Curious about techniques and methods for applying data science to unstructured text? Join us at the DC NLP November Meetup!
This month’s event features an overview of Latent Dirichlet Allocation and probabilistic topic modeling.
Topic models are a family of models to estimate the distribution of abstract concepts (topics) that make up a collection of documents. Over the last several years, the popularity of topic modeling has swelled. One model, Latent Dirichlet Allocation (LDA), is especially popular.
Tommy Jones, Research Associate Statistician at the Institute for Defense Analyses – Science and Technology Policy Institute, will describe a range of topic modeling algorithms and how they fit into the topic modeling taxonomy. He will then focus on LDA, explaining how to tune its parameters and giving tips for building better LDA models.
Finally, Tommy will present several open statistical questions in topic modeling, particularly LDA. Examples include LDA’s inconsistency, how sample selection affects estimates, and how to best present results. Researchers have begun to tackle some of these issues, but others remain. Still, LDA and other topic models are becoming invaluable resources for researchers in many disciplines.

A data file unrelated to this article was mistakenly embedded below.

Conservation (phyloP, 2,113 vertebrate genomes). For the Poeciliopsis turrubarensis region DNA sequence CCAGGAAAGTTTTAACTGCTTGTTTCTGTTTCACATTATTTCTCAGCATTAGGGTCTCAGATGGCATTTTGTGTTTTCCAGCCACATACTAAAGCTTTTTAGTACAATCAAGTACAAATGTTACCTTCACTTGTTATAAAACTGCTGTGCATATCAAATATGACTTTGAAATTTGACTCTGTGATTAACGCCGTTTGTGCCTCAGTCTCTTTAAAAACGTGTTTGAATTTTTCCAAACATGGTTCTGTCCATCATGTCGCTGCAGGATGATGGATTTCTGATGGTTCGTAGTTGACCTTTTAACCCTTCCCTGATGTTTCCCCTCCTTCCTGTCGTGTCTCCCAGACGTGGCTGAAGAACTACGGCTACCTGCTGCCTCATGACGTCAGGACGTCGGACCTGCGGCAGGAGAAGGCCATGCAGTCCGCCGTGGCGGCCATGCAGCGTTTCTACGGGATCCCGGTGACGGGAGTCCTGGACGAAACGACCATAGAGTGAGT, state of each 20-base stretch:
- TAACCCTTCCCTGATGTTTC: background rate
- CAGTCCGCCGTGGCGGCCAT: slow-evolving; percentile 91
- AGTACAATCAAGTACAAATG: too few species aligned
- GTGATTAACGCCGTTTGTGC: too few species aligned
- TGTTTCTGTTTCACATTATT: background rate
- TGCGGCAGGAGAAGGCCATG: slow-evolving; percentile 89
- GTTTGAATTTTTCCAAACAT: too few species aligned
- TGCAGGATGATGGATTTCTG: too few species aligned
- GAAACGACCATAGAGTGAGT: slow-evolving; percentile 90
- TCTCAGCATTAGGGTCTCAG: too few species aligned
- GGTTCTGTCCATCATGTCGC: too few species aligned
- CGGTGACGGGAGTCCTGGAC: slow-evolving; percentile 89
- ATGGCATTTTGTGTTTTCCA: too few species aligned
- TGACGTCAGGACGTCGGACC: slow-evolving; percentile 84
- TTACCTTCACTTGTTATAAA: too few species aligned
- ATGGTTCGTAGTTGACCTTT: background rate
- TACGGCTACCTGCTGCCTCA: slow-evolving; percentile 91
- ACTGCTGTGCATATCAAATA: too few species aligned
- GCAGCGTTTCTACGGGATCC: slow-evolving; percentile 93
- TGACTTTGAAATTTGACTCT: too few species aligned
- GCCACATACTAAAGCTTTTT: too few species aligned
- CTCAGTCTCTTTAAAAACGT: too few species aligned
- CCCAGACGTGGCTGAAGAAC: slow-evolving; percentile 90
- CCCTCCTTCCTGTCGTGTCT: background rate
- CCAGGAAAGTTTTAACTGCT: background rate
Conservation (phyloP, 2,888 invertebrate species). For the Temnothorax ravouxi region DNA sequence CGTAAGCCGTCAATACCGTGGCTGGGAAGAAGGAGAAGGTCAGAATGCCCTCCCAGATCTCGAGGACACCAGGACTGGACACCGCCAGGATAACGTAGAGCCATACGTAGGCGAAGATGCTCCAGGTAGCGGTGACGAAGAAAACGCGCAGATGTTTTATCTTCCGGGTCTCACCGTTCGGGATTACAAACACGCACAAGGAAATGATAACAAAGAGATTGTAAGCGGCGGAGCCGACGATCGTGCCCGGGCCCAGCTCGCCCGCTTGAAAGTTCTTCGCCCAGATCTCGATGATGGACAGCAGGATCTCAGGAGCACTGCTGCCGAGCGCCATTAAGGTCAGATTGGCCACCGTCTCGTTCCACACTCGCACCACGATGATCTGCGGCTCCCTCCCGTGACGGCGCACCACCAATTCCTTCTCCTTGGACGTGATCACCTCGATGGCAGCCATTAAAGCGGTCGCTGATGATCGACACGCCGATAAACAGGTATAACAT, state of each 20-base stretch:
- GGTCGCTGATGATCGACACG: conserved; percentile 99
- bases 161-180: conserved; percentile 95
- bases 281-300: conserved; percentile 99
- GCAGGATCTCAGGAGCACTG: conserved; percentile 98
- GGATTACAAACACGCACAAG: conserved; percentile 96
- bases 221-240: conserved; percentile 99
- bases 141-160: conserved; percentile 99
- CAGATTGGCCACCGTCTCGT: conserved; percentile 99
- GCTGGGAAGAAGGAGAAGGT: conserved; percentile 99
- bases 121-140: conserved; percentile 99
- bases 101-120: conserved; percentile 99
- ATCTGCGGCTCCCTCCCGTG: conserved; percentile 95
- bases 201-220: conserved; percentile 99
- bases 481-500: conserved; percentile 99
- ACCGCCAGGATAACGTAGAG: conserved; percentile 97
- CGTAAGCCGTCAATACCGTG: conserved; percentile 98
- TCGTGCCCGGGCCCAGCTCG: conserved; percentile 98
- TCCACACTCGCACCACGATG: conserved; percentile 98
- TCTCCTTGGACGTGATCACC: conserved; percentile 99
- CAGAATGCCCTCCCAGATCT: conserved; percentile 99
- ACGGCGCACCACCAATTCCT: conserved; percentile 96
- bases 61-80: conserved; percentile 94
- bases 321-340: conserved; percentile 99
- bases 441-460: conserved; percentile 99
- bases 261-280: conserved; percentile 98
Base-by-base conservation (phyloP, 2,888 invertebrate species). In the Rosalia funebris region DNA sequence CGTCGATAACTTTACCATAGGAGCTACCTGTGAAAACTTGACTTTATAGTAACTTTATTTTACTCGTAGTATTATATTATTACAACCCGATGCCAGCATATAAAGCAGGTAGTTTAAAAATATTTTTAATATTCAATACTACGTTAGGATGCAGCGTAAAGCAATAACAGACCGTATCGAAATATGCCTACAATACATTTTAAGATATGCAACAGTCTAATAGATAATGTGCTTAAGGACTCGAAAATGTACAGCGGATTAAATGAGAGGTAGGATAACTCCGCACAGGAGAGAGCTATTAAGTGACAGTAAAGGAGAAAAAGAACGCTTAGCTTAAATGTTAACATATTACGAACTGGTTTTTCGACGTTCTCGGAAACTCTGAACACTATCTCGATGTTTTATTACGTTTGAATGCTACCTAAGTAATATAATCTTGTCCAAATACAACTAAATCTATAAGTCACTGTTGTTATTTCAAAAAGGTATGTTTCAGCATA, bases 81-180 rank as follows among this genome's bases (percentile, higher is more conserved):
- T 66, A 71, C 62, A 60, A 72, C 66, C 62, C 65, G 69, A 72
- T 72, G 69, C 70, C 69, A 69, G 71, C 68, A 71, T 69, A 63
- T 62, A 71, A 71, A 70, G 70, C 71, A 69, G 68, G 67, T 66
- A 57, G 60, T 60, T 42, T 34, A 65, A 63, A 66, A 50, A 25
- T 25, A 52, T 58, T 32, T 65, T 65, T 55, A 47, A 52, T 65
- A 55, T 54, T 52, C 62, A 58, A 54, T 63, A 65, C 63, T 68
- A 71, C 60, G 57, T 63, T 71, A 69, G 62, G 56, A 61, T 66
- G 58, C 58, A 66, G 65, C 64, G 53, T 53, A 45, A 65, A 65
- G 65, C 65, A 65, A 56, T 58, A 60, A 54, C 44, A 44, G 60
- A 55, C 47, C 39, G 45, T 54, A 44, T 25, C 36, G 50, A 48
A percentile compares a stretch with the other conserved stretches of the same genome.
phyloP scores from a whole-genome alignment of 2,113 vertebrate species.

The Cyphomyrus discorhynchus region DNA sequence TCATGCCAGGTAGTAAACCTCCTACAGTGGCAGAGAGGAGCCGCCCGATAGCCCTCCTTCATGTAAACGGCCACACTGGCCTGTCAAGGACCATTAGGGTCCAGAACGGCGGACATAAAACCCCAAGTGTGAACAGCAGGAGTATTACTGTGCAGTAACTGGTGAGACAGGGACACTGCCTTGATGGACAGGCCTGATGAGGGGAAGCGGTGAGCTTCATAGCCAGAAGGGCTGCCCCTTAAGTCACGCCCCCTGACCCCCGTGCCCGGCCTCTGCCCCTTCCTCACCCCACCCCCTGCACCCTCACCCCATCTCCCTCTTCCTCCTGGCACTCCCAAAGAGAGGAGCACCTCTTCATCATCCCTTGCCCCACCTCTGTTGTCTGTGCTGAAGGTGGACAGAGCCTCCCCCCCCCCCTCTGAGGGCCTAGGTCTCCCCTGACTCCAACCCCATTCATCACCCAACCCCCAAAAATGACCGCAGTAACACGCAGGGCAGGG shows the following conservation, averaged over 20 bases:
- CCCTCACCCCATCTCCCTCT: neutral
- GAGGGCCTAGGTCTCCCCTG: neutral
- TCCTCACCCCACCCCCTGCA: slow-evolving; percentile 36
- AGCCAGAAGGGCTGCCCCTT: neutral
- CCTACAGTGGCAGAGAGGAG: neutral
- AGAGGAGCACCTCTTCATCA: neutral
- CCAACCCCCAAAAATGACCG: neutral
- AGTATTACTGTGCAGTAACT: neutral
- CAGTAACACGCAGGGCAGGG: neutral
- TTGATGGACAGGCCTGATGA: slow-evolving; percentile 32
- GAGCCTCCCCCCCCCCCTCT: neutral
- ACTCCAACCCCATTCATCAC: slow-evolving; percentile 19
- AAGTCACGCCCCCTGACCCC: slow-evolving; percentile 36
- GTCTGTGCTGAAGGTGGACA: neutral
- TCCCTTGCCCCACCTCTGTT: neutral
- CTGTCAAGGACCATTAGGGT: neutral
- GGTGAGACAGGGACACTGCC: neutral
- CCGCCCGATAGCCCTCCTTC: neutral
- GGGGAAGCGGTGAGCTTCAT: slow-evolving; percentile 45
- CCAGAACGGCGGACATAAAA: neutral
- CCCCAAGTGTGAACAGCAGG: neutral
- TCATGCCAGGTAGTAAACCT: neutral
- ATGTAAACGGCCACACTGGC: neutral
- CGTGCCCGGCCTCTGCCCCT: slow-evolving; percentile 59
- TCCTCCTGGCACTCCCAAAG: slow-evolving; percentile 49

DC NLP November Meetup
Wednesday, November 12, 2014
6:30 PM to 8:30 PM
Stetsons Famous Bar & Grill
1610 U Street Northwest, Washington, DC
The DC NLP meetup group is for anyone in the Washington, D.C. area working in (or interested in) Natural Language Processing. Our meetings provide an opportunity for folks to network, give presentations about their work or research projects, learn about the latest advancements in our field, and exchange ideas or brainstorm. Topics include computational linguistics, machine learning, text analytics, data mining, information extraction, speech processing, sentiment analysis, and much more.